In 1842, Sultan Omar Ali Saifuddien II ceded complete sovereignty of Sarawak to Brooke. He was granted the title of Rajah of Sarawak on 24 September 1841, although the official declaration was not made until 18 August 1842.
During his reign, Sir James Brooke began to establish and cement his rule over Sarawak: reforming the administration, codifying laws and fighting piracy, which proved to be an ongoing issue throughout his rule. Brooke returned temporarily to England in 1847, where he was given the Freedom of the City of London, appointed British consul-general in Borneo and was created a Knight Commander of the Order of the Bath (KCB).
Brooke became the centre of controversy in 1851 when accusations against him of excessive use of force against natives, under the guise of anti-piracy operations, ultimately led to the appointment of a Commission of Inquiry in Singapore in 1854. After investigation, the Commission dismissed the charges but the accusations continued to haunt him.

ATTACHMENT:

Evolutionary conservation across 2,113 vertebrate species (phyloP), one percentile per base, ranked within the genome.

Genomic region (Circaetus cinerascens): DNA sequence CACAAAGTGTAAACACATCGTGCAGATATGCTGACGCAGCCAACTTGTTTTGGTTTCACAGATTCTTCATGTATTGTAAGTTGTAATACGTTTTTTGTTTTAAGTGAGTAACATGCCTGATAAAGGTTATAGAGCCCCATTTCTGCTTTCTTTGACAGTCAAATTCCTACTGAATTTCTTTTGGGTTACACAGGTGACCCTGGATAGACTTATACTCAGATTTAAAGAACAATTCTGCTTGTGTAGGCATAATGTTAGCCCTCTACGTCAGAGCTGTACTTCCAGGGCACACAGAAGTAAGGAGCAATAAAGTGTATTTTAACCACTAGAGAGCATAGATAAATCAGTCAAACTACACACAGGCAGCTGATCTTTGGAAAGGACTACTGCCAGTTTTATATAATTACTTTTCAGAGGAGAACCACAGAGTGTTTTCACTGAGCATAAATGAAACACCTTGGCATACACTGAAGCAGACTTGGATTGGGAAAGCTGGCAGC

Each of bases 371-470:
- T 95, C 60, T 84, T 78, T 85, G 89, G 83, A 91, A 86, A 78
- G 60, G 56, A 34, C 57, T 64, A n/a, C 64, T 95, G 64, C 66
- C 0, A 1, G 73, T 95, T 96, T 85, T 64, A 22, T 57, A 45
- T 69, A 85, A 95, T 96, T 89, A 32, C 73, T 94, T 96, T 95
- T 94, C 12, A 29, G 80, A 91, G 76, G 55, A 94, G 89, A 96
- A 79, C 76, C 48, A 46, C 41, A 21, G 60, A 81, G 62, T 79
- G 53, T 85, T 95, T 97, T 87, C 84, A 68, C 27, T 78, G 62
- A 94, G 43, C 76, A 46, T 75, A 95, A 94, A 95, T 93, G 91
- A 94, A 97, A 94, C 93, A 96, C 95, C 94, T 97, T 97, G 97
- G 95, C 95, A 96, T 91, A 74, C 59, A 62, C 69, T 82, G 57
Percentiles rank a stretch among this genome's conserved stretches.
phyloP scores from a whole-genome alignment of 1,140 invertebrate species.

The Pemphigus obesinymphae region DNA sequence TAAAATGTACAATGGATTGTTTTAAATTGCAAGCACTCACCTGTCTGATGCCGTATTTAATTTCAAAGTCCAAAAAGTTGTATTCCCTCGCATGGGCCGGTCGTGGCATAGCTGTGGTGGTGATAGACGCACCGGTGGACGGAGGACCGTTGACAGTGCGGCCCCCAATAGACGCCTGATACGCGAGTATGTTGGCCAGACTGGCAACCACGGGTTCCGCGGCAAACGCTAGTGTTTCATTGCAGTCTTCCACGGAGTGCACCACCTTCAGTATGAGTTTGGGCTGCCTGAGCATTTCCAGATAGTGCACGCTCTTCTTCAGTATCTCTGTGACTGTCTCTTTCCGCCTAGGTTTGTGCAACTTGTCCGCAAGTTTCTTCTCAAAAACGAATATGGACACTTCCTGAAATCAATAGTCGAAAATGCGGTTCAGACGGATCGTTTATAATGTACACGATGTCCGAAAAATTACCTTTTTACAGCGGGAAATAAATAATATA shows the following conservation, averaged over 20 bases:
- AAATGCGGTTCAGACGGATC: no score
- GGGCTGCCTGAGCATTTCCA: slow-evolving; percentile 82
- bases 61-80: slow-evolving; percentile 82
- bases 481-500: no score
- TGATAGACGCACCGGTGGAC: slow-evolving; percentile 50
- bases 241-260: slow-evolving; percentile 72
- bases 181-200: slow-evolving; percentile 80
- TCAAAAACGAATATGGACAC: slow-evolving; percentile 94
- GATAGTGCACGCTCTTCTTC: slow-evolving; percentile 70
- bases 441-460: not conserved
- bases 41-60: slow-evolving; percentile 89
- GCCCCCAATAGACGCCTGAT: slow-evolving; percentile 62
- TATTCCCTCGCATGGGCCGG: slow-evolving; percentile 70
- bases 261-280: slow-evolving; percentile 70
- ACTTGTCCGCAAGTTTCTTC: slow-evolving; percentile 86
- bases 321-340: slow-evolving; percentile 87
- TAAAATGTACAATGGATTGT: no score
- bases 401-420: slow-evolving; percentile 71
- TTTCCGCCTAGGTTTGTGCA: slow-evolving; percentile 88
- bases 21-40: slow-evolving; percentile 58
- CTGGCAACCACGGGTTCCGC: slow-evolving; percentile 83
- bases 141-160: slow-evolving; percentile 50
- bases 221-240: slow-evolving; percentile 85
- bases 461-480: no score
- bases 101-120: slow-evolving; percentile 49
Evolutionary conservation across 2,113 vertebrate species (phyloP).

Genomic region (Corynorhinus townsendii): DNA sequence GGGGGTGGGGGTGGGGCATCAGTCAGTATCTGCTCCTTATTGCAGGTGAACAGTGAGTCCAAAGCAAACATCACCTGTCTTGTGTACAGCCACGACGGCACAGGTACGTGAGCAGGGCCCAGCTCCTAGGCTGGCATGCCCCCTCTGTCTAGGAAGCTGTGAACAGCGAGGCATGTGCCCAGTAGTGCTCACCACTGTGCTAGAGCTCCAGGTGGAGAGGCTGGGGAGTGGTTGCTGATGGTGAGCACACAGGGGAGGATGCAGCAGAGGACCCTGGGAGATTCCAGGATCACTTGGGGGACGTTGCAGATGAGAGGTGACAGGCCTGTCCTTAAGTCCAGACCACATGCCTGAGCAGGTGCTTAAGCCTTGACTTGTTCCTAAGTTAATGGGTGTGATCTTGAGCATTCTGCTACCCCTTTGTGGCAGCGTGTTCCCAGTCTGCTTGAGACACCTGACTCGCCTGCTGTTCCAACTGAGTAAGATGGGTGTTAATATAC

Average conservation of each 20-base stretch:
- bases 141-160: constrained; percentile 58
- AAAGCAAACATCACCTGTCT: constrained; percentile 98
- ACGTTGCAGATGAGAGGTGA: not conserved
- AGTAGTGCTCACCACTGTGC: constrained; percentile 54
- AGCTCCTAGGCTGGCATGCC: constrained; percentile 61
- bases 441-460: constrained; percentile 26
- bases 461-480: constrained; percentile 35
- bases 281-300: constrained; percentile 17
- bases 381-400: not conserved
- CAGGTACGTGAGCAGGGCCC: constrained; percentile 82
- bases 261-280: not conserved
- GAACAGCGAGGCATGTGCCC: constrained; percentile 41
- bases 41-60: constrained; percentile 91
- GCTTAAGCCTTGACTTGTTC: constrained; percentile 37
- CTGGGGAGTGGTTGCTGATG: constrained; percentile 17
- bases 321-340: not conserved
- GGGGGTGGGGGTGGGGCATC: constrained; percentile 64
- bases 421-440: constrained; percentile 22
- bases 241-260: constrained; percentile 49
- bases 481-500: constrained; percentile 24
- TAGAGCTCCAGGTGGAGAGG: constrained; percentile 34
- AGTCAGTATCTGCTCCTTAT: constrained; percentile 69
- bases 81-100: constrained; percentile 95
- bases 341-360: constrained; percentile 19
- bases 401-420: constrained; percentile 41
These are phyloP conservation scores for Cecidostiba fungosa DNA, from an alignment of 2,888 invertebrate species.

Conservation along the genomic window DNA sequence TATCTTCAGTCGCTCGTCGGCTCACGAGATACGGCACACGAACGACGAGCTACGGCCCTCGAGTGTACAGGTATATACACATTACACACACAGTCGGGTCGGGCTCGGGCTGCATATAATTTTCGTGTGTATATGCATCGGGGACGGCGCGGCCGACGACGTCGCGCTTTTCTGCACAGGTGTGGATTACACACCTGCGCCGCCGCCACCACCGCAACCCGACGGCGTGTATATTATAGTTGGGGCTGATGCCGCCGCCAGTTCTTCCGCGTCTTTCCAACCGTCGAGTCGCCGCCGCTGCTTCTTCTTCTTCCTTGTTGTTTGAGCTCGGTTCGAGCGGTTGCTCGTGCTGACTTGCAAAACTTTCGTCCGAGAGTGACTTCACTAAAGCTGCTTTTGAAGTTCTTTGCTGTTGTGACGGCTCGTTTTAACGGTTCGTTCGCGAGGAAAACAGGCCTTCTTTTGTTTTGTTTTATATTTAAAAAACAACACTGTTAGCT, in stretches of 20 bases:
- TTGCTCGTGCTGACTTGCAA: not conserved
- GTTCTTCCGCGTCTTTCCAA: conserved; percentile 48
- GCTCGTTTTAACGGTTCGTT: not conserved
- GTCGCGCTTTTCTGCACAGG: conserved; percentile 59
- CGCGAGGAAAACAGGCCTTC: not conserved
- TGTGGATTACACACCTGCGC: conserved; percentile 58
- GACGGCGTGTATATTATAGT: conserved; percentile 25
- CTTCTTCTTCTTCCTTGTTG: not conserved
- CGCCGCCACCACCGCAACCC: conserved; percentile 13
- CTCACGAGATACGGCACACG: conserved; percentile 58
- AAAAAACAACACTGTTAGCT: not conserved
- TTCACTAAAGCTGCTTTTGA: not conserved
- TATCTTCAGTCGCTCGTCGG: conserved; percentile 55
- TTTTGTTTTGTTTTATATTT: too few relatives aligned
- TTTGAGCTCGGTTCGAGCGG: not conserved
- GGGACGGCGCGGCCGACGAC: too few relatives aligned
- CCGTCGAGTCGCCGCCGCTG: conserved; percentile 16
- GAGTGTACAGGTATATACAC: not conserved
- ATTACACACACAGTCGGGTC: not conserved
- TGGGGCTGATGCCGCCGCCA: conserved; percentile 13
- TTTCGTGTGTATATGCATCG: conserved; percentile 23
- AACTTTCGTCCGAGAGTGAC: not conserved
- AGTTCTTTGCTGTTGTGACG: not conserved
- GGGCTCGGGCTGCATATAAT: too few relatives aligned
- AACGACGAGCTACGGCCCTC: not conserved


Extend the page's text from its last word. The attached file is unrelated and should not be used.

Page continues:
Brooke met the naturalist Alfred Russel Wallace in England around 1852 or 1853, because he wrote to Wallace on leaving England in April 1853, "to assure Wallace that he would be very glad to see him at Sarawak". This was an invitation that helped Wallace decide on the Malay Archipelago for his next expedition, an expedition that lasted for eight years and established him as one of the foremost Victorian intellectuals and naturalists of the time. When Wallace arrived in Singapore in September 1854, he found Rajah Brooke "reluctantly preparing to give evidence to the special commission set up to investigate his controversial anti-piracy activities".
During his rule, Brooke faced threats from Sarawak warriors like Sharif Masahor and Rentap, and an uprising by Chinese miners in 1857, but remained in power.
Brooke ruled Sarawak until his death in 1868, following three strokes over ten years.